Colorado Springs, Colo. (ispace PR) – Today, ispace, inc. (ispace) unveiled its next generation lunar lander, Series 2, which the company plans to first use for its third lunar mission (Mission 3), as well as subsequent future missions. Standing at approximately 9 ft tall and 14 ft wide (approx. 2.7 m tall by 4.2 m wide), including its legs, it is larger in both size and customer payload design capacity than ispace’s first-generation lander model, Series 1, which the company is developing for its first and second missions.

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JAXA and Synspective Launch Demonstration of Small SAR Satellite Constellation Technology for Disaster Situation Monitoring Services

Figure 1: purpose of the project and assignment. (Credit: JAXA)

TOKYO (JAXA PR) — Synspective Inc., (Head Office: Koto Ward, Tokyo, CEO: Dr. Motoyuki Arai) and the Japan Aerospace Exploration Agency (JAXA) (Headquarters Office: Chofu City, Tokyo; President: Hiroshi Yamakawa, hereinafter referred to as “JAXA”) have started co-creation activities under the “JAXA Space Innovation through Partnership and Co-creation (J-SPARC)” for the “Social Implementation of Disaster Situation Monitoring Services Using a Small SAR (Synthetic Aperture Radar) Satellite Constellation.” In this program, we will demonstrate the improvement of analysis accuracy by using SAR constellation to analyze Saga torrential rain as a case study, and demonstrate the improvement of SAR onboard satellite performance.

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Nihon University College of Science and Technology and Space BD Partnering for Smallsat Demonstration

Flight will occur aboard a next generation space station resupply vehicle HTV-X1.

TOKYO and CHIBA, Japan (Space BD PR) – The Department of Aerospace Engineering, College of Science and Technology, Nihon University and Space BD announced that they have concluded a collaboration agreement on overall preparatory work, including various applications and safety review support for the satellite launch in the small satellite deployment mission of the new space station resupply vehicle HTV-X1 by the Japan Aerospace Exploration Agency (JAXA).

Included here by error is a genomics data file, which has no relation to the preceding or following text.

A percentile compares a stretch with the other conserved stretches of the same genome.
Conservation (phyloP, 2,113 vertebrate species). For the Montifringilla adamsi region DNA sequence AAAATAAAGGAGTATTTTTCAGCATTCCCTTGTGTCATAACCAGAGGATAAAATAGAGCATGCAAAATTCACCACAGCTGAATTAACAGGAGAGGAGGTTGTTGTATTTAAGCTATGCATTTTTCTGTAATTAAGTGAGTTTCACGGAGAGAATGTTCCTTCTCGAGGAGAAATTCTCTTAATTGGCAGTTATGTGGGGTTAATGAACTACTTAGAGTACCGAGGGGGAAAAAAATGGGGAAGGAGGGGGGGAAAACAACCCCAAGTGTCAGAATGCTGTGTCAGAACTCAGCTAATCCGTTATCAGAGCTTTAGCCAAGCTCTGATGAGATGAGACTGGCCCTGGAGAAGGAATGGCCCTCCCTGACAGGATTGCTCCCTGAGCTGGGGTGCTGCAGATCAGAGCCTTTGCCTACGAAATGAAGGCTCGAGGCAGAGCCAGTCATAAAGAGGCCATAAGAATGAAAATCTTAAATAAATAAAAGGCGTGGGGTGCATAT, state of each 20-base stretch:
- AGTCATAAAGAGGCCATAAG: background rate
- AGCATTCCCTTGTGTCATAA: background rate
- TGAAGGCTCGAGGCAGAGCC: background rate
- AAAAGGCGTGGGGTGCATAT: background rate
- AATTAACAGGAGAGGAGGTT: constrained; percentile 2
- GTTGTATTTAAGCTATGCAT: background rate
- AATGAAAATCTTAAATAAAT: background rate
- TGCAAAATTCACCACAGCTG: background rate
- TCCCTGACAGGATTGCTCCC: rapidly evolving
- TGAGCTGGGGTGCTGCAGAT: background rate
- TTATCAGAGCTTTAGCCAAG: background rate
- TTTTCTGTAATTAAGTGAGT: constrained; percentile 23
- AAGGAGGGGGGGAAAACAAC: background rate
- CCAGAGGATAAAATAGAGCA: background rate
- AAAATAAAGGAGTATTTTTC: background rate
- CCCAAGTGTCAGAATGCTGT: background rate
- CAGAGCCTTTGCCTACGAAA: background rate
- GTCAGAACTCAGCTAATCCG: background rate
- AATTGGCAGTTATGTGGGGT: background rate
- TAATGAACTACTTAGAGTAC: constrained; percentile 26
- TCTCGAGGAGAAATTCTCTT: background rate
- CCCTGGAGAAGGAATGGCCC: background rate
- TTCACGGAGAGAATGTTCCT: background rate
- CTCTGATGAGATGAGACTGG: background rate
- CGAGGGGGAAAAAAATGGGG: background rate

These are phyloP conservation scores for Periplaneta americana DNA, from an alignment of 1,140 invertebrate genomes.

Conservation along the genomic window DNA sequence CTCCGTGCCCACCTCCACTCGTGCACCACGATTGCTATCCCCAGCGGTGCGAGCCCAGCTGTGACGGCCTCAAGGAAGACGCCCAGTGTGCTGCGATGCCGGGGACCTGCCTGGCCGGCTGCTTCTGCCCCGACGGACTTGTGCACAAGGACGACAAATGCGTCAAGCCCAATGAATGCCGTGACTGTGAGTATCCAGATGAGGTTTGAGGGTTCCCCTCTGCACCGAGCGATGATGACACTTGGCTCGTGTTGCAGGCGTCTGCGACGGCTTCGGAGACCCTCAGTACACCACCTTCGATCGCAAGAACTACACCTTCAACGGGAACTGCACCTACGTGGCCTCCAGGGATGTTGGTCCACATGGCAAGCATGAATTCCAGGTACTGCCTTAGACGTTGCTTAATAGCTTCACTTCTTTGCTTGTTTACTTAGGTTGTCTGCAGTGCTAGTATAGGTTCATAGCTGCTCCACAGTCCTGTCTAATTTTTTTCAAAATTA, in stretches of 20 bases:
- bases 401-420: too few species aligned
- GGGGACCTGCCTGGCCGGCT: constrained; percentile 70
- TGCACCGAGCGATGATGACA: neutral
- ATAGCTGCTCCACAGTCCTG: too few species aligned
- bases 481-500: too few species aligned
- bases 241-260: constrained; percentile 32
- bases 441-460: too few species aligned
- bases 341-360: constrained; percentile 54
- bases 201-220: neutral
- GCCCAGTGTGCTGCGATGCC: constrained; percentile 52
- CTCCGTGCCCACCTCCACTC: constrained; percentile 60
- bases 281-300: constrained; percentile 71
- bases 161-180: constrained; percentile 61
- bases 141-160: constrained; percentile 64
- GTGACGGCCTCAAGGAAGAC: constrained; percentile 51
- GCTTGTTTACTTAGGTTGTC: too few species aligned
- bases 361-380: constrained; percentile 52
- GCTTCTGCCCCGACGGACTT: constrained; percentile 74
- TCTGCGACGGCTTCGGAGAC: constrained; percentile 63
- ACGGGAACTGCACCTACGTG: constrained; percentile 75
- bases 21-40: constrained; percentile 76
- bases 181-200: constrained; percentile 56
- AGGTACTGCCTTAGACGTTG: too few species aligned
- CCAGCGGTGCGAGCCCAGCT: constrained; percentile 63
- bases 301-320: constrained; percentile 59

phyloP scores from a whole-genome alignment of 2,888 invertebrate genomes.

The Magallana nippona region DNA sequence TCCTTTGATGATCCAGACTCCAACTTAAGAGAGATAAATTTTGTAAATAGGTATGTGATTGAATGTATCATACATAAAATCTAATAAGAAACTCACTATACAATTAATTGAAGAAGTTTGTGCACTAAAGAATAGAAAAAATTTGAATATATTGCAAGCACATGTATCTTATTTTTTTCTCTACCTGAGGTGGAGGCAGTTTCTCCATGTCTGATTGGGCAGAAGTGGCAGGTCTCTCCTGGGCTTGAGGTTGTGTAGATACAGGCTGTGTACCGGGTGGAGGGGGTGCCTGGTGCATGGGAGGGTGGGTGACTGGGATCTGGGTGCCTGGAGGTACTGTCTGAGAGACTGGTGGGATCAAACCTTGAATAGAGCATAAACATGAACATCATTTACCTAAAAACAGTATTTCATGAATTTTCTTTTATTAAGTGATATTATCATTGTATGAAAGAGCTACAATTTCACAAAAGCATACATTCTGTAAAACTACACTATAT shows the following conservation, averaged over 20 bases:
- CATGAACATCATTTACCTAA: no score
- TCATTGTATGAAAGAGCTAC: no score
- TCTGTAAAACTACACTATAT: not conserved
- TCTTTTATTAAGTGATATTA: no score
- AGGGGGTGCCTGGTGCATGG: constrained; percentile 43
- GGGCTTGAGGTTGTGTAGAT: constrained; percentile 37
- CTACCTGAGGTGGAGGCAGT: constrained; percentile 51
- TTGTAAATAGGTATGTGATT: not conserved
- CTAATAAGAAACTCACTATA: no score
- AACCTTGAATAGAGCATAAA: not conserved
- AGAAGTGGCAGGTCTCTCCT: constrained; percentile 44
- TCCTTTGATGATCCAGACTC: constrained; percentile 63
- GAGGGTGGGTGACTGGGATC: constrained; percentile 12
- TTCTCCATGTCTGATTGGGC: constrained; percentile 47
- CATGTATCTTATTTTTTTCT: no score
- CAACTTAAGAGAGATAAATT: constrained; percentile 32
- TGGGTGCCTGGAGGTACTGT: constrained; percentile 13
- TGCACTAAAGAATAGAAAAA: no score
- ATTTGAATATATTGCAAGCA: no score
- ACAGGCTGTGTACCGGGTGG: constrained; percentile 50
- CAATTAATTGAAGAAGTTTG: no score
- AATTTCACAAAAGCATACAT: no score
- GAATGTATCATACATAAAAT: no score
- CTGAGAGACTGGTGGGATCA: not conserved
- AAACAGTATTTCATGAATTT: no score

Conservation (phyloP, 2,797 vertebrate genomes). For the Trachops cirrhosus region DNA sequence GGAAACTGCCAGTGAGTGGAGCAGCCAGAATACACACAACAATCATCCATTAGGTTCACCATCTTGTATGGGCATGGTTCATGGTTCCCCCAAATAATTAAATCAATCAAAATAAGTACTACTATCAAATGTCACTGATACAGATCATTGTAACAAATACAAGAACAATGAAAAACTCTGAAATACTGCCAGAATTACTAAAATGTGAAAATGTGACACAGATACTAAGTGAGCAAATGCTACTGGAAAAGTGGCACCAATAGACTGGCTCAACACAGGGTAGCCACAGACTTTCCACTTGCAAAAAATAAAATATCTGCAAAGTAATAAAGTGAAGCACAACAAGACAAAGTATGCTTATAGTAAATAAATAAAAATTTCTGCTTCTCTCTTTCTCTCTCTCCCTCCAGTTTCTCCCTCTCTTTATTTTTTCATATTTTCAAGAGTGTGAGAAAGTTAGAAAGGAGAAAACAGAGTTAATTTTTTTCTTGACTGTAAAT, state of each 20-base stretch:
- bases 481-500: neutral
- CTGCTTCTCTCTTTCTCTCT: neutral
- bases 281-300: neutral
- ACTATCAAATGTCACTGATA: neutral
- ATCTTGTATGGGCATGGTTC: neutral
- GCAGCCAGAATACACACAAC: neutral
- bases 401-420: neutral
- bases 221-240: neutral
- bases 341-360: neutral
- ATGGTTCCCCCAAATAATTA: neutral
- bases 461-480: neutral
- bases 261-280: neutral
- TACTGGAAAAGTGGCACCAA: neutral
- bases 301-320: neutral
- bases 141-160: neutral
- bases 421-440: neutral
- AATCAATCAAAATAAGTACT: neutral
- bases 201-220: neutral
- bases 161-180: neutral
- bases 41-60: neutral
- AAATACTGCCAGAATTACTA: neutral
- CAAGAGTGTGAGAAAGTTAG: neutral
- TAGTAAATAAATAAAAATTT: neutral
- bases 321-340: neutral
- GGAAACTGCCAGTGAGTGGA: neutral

This is the first initiative since Space BD’s selection by JAXA in October 2020 as the sole official service provider for the smallsatellite deployment service to be performed by the HTV-X1.

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Two More Artemis I Deep Space CubeSats Prepare for Launch

Members of the EQUULEUS (EQUilibriUm Lunar-Earth point 6U Spacecraft) team prepare their CubeSat to be loaded in the Space Launch System’s Orion stage adapter for launch on the Artemis I mission. This CubeSat, developed jointly by the Japan Aerospace Exploration Agency (JAXA) and the University of Tokyo, will help scientists understand the radiation environment in the region of space around Earth called the plasmasphere. (Credit: NASA)

KENNEDY SPACE CENTER, Fla. (NASA PR) — Two additional secondary payloads that will travel to deep space on Artemis I, the first flight of the Space Launch System (SLS) rocket and Orion spacecraft, are ready for launch.

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What You Need to Know About NASA’s Boeing Orbital Flight Test-2

The Boeing CST-100 Starliner spacecraft is secured atop a United Launch Alliance Atlas V rocket at the Vertical Integration Facility at Space Launch Complex 41 at Cape Canaveral Space Force Station in Florida on July 17, 2021. Starliner will launch on the Atlas V for Boeing’s second Orbital Flight Test (OFT-2) for NASA’s Commercial Crew Program. The spacecraft rolled out from Boeing’s Commercial Crew and Cargo Processing Facility at NASA’s Kennedy Space Center earlier in the day. (Credits: Boeing/John Grant)

CAPE CANAVERAL SPACE FORCE STATION, Fla. (NASA PR) — NASA and Boeing are taking another major step on the path to regular human spaceflight launches to the International Space Station on American rockets and spacecraft from American soil with the second uncrewed flight test of Boeing’s CST-100 Starliner as part of the agency’s Commercial Crew Program.  

NASA’s Boeing Orbital Flight Test-2 (OFT-2) is targeting launch of the Starliner spacecraft on a United Launch Alliance Atlas V rocket at 2:53 p.m. EDT Friday, July 30, from Space Launch Complex-41 on Cape Canaveral Space Force Station in Florida. Starliner is expected to arrive at the space station for docking about 24 hours later with more than 400 pounds of NASA cargo and crew supplies.

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JAXA Tests Pulse Detonation Engine in Suborbital Flight

S-520-31 lifts off with pulse detonation engine aboard. (Credit: JAXA)

JAXA said that on Tuesday it tested a pulse detonation engine that uses shock waves powered by methane and other gases to create thrust. The Japanese space agency believes the project could produce smaller but powerful engines for use on deep-space exploration missions.